161. Each process requires a separate skeleton, and the
following outline will be sufficient for many different
Process ( ) Manufacture ( )
Place ( ) Name ( )
The mode of executing it, with sketches of the tools or
machine if necessary.
The number of persons necessary to attend the machine. Are
the operatives men. ( ) women, ( ) or children? ( ) If mixed,
what are the proportions?
What is the pay of each? (s. d.) (s. d. ) (s. d.) per ( )
What number ( ) of hours do they work per day?
Is it usual, or necessary, to work night and day without
stopping? Is the labour performed by piece--or by day-work?
Who provide tools? Master, or men? Who repair tools? Master,
or men? What degree of skill is required, and how many years' ( )
The number of times ( ) the operation is repeated per day or
The number of failures ( ) in a thousand?
Whether the workmen or the master loses by the broken or
What is done with them?
If the same process is repeated several times, state the
diminution or increase of measure, and the loss, if any, at each
162. In this skeleton, the answers to the questions are in
some cases printed, as Who repair the tools?--Masters, Men; in
order that the proper answer may be underlined with a pencil. In
filling up the answers which require numbers, some care should be
taken: for instance, if the observer stands with his watch in his
hand before a person heading a pin, the workman will almost
certainly increase his speed, and the estimate will be too large.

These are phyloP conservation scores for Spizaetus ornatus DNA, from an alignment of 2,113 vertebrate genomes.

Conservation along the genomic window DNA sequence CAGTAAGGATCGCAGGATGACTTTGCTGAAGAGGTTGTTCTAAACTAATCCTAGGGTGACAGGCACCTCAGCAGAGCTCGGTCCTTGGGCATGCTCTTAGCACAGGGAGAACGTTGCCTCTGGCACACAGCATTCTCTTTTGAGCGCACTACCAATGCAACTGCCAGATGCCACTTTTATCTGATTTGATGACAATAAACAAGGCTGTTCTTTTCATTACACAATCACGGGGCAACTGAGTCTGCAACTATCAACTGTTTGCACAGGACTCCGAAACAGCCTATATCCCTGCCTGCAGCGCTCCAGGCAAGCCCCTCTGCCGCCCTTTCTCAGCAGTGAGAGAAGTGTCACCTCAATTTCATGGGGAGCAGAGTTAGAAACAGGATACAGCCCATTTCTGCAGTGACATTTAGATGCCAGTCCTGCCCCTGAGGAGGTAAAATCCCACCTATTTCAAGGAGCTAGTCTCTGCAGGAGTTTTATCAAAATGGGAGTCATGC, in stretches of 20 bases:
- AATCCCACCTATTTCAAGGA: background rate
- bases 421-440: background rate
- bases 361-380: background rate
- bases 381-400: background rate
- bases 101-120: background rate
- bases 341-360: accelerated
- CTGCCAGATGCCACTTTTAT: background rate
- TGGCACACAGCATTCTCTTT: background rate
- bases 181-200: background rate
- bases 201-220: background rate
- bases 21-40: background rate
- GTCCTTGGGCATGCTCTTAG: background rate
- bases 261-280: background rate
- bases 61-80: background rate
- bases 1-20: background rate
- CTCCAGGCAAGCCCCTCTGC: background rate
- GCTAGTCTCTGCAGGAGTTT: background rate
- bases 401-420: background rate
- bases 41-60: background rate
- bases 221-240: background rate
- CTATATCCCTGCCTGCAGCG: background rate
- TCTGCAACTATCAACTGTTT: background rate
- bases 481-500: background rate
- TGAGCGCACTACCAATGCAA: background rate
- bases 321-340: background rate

A much better average will result from enquiring what quantity is
considered a fair day's work. When this cannot be ascertained,
the number of operations performed in a given time may frequently
be counted when the workman is quite unconscious that any person
is observing him. Thus the sound made by the motion of a loom may
enable the observer to count the number of strokes per minute,
even though he is outside the building in which it is contained.
M. Coulomb, who had great experience in making such observations,
cautions those who may repeat his experiments against being
deceived by such circumstances: 'Je prie' (says he) 'ceux qui
voudront les repeter, s'ils n'ont pas le temps de mesurer les
resultats apres plusiers jours d'un travail continu, d'observer
les ouvriers a differentes reprises dans la journee, sans qu'ils
sachent qu'ils sont observes. L'on ne peut trop avertir combien
l'on risque de se tromper en calculant, soit la vitesse, soit le
temps effectif du travail, d'apres une observation de quelques
minutes.' Memoires de l'Institut. vol. II, p. 247. It frequently
happens, that in a series of answers to such questions, there are
some which, although given directly, may also be deduced by a
short calculation from others that are given or known; and
advantage should always be taken of these verifications, in order
to confirm the accuracy of the statements; or, in case they are
discordant, to correct the apparent anomalies. In putting lists
of questions into the hands of a person undertaking to give
information upon any subject, it is in some cases desirable to
have an estimate of the soundness of his judgement. The questions
can frequently be so shaped, that some of them may indirectly
depend on others; and one or two may be inserted whose answers
can be obtained by other methods: nor is this process without its
advantages in enabling us to determine the value of our own
judgement. The habit of forming an estimate of the magnitude of
any object or the frequency of any occurrence, immediately
previous to our applying to it measure or number, tends
materially to fix the attention and to improve the judgement.